Last Updated Mar 25, 2010 7:27 AM EDT
Whether you approved of the Budget speech today largely depends on how deep your pockets are -- and accountancy firm BDO's gone ahead and called it the 'Robin Hood Budget' because Chancellor Darling's only real targets today were higher earners (who already knew what was coming for the most part).
While first time buyers got stamp duty relief on properties up to Â£250,000, those buying Â£1m-plus pads would see stamp duty rise to five percent. And while Darling protested that it was "not dogma or ideology" that resulted in the top five percent of earners being targeted, this was a highly political Budget statement aimed at appeasing the majority and courting, in particular, the small business vote.
The Chancellor was at pains, though, to make everyone a winner -- and to court growth businesses and talk up UK talent in the games industries, pharma and and advanced manufacturing. How did he do?
Stimulating small business investment: Bailed-out banks, as expected, were commited to lending around Â£41bn to small and medium-sized enterprises, in particular, and the government pledged to review credit denial procedures by creating a Small Business Credit Adjudicator.
The financial regulator, the FSA, meanwhile, would expedite its processes for approving the creation of new banks.
Business rates will be cut from October, with 345,000 businesses exempt as a result, Annual Investment Allowance is doubled to Â£100,00 and entrepreneurs' relief to Â£2m (total).
By creating the Â£4bn UK Finance for Growth and a Â£200m capital growth fund, the government hopes to draw together all the disparate funding sources (and simplify the process of applying for funds along the way, presumably).
Will this stimulate small businesses to invest more and expand? Delta Economics's Rebecca Harding is doubtful: while praising the centralisation and simplification of funding, she questions whether small business bosses are ready to take investment risks that require funding. "You can bring a horse to water, but you can't make it drink," she says. Fast-tracking credit complaints now is a little late, adds Brendan Flattery of Sage.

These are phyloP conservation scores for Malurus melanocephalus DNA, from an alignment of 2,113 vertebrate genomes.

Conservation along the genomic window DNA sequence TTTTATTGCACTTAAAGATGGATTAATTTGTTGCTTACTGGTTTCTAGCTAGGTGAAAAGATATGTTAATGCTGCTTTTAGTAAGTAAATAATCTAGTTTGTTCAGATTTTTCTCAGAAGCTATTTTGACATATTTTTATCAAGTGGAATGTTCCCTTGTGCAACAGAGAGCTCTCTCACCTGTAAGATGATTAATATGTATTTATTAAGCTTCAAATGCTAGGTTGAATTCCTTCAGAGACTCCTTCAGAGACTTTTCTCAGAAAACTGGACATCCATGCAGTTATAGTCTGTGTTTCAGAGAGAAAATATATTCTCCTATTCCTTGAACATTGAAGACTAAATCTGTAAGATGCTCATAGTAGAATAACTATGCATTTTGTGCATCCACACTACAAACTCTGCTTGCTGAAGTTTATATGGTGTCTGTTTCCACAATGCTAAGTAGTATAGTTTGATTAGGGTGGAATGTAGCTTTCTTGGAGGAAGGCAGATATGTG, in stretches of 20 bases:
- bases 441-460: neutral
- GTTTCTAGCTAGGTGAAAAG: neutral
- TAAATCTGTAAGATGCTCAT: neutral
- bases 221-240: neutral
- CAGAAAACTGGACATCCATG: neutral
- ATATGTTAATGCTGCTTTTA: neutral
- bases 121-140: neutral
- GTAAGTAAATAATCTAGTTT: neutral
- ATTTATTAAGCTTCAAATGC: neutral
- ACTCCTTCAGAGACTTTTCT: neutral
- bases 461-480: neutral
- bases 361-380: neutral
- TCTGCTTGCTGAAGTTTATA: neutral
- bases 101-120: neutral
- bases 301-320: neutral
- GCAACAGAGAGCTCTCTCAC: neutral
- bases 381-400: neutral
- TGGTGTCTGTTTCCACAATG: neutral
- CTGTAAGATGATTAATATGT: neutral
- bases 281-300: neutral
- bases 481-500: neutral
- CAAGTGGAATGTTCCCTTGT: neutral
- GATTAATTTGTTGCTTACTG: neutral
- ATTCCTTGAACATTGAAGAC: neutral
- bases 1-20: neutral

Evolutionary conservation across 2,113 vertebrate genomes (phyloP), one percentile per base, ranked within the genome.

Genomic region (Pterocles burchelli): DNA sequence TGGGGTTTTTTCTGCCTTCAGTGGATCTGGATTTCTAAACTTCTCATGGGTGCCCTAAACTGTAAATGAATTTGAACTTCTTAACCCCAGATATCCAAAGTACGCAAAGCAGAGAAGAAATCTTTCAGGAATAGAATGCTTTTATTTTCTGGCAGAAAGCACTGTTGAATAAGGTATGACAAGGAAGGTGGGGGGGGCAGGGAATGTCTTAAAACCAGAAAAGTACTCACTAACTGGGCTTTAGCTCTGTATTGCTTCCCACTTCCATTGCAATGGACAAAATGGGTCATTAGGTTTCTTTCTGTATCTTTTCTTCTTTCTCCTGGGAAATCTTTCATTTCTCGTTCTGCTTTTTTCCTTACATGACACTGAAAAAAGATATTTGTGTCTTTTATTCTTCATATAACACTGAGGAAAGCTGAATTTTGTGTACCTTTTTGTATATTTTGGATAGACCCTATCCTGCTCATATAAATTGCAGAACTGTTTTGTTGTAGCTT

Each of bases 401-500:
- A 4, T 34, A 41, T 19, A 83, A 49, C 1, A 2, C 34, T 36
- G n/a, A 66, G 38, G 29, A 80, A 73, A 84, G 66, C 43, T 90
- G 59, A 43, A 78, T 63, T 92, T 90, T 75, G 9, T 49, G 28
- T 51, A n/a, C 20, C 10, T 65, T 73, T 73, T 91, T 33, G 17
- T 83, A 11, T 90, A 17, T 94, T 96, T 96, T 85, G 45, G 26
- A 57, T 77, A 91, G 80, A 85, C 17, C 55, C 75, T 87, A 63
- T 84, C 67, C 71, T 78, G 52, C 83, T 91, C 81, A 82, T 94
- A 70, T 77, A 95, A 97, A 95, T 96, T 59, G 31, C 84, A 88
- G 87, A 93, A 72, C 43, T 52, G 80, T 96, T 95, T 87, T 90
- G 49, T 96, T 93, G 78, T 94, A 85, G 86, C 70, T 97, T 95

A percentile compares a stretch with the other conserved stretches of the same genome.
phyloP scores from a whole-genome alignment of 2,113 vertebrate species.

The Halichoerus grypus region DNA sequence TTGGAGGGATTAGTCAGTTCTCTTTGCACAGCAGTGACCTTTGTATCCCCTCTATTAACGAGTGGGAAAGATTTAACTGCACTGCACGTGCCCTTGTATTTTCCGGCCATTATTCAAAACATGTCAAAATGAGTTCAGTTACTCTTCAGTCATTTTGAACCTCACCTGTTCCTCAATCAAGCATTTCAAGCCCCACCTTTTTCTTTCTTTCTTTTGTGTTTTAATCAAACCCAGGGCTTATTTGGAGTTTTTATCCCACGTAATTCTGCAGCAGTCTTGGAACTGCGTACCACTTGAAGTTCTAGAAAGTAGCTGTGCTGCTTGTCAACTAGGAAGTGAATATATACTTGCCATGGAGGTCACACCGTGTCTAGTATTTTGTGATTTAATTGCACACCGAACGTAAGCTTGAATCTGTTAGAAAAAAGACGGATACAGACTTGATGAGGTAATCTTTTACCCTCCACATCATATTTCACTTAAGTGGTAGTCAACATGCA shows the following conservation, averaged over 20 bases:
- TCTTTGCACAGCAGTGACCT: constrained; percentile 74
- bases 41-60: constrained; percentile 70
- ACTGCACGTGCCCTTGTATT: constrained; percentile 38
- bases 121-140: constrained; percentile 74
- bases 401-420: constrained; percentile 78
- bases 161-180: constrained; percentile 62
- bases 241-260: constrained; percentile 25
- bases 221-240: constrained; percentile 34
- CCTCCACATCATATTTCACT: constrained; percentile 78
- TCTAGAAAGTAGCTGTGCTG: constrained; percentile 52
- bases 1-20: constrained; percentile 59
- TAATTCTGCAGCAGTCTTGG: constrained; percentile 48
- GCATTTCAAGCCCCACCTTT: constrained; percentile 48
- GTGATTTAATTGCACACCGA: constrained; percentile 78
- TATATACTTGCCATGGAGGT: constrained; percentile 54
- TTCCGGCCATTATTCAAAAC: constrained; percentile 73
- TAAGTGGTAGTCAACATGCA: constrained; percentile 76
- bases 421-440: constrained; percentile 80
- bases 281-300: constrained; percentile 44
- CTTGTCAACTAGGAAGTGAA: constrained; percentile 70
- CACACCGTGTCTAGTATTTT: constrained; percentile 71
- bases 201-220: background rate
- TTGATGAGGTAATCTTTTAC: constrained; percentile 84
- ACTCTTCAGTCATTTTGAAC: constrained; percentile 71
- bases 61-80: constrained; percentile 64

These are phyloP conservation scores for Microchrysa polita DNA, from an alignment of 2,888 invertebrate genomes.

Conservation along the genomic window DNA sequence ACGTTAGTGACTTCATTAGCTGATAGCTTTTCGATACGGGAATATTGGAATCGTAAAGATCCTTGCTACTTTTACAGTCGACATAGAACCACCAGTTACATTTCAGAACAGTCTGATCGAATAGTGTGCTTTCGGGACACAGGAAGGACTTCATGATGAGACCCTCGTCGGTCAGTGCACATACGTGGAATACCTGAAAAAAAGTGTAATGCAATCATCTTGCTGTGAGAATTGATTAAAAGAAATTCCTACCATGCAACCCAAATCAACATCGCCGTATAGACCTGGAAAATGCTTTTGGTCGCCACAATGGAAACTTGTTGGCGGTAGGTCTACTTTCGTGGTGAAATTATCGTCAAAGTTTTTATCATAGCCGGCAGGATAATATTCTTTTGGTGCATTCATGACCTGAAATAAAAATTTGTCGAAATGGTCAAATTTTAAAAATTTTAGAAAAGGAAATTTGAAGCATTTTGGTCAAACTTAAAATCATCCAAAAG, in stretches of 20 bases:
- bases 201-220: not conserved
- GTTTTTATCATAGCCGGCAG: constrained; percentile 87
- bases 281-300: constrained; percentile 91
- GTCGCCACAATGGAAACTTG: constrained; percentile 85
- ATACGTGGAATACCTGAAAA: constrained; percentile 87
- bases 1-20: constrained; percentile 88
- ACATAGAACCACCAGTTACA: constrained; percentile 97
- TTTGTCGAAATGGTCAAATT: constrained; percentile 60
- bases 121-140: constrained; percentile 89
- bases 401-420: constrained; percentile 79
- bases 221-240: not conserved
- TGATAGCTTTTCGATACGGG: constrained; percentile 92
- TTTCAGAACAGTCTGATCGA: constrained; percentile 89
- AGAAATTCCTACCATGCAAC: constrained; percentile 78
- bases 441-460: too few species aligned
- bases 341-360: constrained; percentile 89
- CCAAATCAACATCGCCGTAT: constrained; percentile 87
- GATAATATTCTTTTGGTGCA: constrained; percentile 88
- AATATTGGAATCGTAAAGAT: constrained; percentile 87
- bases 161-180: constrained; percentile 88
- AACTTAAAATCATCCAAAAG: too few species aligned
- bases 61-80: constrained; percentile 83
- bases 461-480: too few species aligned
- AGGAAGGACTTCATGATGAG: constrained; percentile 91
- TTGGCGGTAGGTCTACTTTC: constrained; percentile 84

Verdict: Encouraging measures for small businesses and entrepreneurs with the nerve to seek funding, but less love for big business bosses.
Stemming the brain drain Ideas-based industries are driving UK success, according to the Chancellor, who singled out the gaming industry as an example of somewhere where we need to stem the brain drain.
To try and stem the departure of talent and boost entrepreneurship, a Â£35m enterprise capital fund has been created for university spin-outs. Darling talked of 'guaranteed' work experience/apprenticeships or jobs for 18-24-year-olds, a Â£2.5bn 'one-off growth package' funded by tax takings. He's also creating more university places from this September for STEM undergraduates. So history students are fresh out of luck.
Older employees are slightly left out here, although Darling talked of plans to reform or scrap the statutory retirement age while extending tax credits for over-60s.
A Â£2bn green investment bank is clearly courting the government's desire to generate jobs and skills in clean-tech and digital indsutries. But the ideas here are effectively repackaged from the government's own "New Industries, New Jobs" strategy.
And while Darling's aim was to reinforce the idea that the UK's a great investment home for science and advanced manufacturing job, this part of his speech rang hollow in parts. Philip Booth, professor of Insurance and Risk Management at Cass Business School, dismissed the green bank as a vehicle for government to back pet projects, rather than ones that business deems profitable.
Verdict: props for recognising the promise of video games and clean-tech industries to the UK's economic future, but a lot of rhetoric and a sense of old initiatives repackaged.
That's our take: but what about you? Feel free to share your views on this year's Budget, either below, or at @bnetjh
(Photo: London Summit CC2.0)